Discussion in 'Bullion Investing' started by Good Cents, Jan 20, 2019.
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If you take a decade's worth of different year ASE to your coin shop, they will not care what the date of the bullion silver is.
So you tell me, is collectible bullion worth it?
What about some really nice 5 or 10 oz govt issued silver coins which cost you a similar premium as ASE? Chances are the mintages are not as high, which may make them more in demand. Of course it may not, but, who knows. And on top of that, you LIKE them. Would collectible bullion be worth it in that case?
Ditto the above for 1 or 2oz really nice lower mintage Silver Rounds. Would that collectible bullion be worth it? I'm thinking it may be.
It's fun to play around a little, especially with Silver where my risk is not as high.
I did this with a couple of Gold coins where I paid the same premium for the coins as the Maple Leaves, got limited mintage interesting issues, and I suppose time will tell. Of course I wouldn't play around with Gold coins in the same way as I would with Silver.
I don't know anything for certain, and only time will tell whether it was a good or bad idea. I'll let you know down the line if I'm here to tell the tale!
PS - For some reason that I don't understand, Canadian 1/20 oz Gold Maples cost a fortune of a premium to buy, but try selling them back to a dealer and they PAY SO LITTLE of a premium that the loss is HUGE. I'm not sure I understand this EXTREME difference in premium for fractional gold. This is one of the rookie mistakes I made. Live and learn...
A couple rules i follow when investing, dont become emotionally attached
To what your buying, if you do, you risk paying to much ! its ok to like it
Just dont love it...LOL
Also try and save up versus buying smaller quantities, i call this the
"Costco effect" you will always save major $$$ doing this, the smaller
You go the higher premium you will pay, like anything else PM,S
are no different, a good analogy, you will pay a higher percentage
For a 6 pack of coke vs a 12 pack ( cost per can )
So when you talk 1/20 oz Gold Maples you are at the highest percentage
Gold Spot: $1321
1/20 2019 Gold Maple: $93.04
Premium over spot: $27
Buy back: $74. Total loss: $19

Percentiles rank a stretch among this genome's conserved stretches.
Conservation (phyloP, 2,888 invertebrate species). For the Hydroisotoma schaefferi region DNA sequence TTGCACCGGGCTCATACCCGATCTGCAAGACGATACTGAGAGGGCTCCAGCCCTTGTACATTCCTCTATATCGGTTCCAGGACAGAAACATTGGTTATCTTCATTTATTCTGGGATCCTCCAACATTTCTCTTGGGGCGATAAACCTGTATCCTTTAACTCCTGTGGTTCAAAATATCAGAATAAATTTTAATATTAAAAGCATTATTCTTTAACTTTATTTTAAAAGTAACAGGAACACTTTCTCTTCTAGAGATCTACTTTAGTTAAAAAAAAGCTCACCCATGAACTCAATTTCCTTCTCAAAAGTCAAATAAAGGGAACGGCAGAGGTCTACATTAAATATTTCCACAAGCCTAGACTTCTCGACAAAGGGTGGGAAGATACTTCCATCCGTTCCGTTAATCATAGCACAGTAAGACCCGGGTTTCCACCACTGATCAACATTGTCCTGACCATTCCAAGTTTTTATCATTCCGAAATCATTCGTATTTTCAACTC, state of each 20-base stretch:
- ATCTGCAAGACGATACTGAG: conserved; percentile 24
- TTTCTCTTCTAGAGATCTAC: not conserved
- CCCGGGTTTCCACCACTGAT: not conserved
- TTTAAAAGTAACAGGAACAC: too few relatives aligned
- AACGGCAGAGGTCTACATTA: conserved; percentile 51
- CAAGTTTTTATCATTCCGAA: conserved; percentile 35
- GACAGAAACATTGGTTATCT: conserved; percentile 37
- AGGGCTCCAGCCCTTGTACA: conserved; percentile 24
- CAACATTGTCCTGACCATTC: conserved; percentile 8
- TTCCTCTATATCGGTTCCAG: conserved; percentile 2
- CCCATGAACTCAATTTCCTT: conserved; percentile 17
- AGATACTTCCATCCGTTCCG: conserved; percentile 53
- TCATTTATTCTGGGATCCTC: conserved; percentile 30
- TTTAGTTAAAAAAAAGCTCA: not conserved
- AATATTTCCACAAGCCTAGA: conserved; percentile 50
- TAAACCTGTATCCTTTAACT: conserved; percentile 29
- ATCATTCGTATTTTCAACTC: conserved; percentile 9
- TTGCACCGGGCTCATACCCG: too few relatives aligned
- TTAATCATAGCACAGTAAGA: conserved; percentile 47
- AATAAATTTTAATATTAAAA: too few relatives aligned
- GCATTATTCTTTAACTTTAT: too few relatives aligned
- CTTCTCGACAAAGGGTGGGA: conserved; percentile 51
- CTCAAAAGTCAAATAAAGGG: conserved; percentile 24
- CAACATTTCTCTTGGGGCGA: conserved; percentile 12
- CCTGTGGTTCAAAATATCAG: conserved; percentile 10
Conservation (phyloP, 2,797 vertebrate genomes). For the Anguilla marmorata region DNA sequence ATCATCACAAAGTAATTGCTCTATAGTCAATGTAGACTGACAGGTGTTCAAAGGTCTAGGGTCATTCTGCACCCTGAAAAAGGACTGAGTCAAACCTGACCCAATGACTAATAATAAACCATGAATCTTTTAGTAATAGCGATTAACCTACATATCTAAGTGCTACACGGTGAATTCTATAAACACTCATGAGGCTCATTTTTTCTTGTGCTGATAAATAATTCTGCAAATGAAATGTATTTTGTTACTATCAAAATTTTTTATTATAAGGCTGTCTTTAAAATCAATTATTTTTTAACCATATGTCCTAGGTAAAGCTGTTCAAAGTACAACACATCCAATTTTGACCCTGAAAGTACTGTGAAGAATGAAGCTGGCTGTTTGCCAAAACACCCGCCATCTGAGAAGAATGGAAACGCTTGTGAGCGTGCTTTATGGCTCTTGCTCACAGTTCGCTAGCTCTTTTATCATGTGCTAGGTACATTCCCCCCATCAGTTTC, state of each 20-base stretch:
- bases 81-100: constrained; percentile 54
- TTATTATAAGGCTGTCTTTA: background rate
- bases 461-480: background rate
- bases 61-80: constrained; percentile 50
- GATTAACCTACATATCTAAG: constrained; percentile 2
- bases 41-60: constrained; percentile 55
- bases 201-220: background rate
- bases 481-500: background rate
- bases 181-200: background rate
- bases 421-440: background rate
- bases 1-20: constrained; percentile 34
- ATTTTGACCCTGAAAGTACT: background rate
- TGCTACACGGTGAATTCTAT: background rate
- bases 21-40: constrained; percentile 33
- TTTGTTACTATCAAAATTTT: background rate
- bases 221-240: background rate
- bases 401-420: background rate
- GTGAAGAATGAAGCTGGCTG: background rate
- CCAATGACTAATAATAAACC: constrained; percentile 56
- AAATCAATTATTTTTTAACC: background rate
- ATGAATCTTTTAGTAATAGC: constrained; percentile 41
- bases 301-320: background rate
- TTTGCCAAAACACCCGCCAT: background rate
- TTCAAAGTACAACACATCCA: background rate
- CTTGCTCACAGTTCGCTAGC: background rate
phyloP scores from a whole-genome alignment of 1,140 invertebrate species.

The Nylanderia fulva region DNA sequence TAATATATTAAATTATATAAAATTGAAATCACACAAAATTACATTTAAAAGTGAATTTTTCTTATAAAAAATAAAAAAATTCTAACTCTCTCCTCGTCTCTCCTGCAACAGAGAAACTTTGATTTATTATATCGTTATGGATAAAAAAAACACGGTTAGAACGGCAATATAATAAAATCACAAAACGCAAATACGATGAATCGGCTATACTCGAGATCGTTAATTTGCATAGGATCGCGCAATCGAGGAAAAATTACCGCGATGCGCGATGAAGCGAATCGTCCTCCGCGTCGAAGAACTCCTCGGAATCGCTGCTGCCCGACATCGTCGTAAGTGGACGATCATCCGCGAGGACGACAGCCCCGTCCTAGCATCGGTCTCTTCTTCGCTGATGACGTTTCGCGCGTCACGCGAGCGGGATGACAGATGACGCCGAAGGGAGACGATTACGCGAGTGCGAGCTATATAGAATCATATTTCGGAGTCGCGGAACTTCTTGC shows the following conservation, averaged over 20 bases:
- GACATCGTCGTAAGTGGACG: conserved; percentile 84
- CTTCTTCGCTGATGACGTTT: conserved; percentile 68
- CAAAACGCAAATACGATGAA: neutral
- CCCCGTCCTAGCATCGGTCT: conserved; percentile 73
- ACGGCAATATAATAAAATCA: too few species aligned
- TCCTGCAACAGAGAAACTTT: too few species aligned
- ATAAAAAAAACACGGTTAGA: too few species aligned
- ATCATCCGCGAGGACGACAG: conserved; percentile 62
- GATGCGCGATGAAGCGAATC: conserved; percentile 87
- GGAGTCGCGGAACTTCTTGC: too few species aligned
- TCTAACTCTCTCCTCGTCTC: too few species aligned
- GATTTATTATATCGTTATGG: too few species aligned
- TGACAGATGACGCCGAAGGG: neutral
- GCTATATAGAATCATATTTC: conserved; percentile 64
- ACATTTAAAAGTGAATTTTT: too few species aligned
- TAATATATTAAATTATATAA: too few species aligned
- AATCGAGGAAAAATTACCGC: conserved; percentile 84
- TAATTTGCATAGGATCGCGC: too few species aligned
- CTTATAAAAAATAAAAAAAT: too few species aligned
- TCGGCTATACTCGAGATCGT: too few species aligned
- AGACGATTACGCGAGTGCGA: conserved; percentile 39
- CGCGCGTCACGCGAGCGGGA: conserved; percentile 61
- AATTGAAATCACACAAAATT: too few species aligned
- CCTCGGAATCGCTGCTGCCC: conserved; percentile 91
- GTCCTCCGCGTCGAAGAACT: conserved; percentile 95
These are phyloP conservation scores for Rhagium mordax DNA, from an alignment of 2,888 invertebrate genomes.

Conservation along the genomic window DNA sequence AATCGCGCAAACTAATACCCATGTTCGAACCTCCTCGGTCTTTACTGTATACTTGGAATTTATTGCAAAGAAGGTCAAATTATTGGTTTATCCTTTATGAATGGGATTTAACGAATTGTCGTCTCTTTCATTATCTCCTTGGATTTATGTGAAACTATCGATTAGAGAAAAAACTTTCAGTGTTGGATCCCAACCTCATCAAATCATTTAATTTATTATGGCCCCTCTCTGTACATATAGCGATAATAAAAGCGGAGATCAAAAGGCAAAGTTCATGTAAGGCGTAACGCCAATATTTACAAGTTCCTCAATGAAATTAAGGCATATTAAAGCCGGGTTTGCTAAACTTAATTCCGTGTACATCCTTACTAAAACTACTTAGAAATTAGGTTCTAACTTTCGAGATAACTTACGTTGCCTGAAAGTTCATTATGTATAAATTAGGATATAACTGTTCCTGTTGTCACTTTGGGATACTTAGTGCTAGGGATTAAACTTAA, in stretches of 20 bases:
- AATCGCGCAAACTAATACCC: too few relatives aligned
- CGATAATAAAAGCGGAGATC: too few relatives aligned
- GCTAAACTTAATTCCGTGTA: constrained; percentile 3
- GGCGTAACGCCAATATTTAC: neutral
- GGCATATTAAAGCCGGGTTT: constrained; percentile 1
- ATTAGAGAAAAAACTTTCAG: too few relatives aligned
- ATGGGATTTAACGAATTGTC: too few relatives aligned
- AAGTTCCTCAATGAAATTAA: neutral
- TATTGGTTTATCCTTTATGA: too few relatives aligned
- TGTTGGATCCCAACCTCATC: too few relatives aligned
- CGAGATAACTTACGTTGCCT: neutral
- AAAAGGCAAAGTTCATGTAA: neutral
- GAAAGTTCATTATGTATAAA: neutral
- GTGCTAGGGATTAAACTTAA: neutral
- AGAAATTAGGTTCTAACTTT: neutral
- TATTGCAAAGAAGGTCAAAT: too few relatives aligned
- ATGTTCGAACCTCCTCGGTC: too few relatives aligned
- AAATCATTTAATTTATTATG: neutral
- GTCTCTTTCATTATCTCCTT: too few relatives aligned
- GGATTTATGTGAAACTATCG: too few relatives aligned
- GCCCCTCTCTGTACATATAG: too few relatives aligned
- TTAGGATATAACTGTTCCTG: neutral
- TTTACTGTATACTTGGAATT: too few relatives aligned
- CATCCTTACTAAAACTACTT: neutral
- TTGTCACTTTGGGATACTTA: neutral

x20 for 1 one ounce: Total loss: $180
1/10 2019 Gold Maple $149.09
Premium over spot: $17
Buy back $136. Total loss: $13
x10 for one full ounce. Total loss $130
1/4 Gold Maple Leaf $363.24
Premium over spot: $33
Buy back: $336 Total loss: $27
x 4 for one full ounce Total loss $108
1/2 Ounce Gold Maple $710.48
Premium over spot: $50
Buy Back: $668.49. Total loss: $41.50
x2 for one full ounce. Total loss $83
1 ounce 2019 Gold Maple: $1370
Premium over spot: $49
Buy Back: $1329. Total loss: $41
x1 for 1 full ounce. Total loss: $41
The reason? One, we know there is a fixed cost to produce a coin of almost any size. If we imagine this fixed cost to be $5. Then you can see that if it's a one ounce coin how $5 is a tiny percent of a premium compared to $5 as a huge percent on a tenth of an ounce coin.
Other reasons? I don't know. I don't know why 1/20th is so much more expensive than any other size. My guess is that the mintage is very very small.
But this goes back to what every bullion buyer should know by now: buy 1 ounce coins. Below that has a higher premium, above that has a higher premium.
I believe the damage is higher than written for 1/20th ounce.
In addition to the reasons given above for why there is a premium on bullion made in fractions of an ounce of gold or silver is that there are buyers who want the 1/10 or 1/20 of an ounce for the coming economic collapse or Armageddon. This will allow them to buy low-priced practical things or services, without having to cut a larger coin into pieces.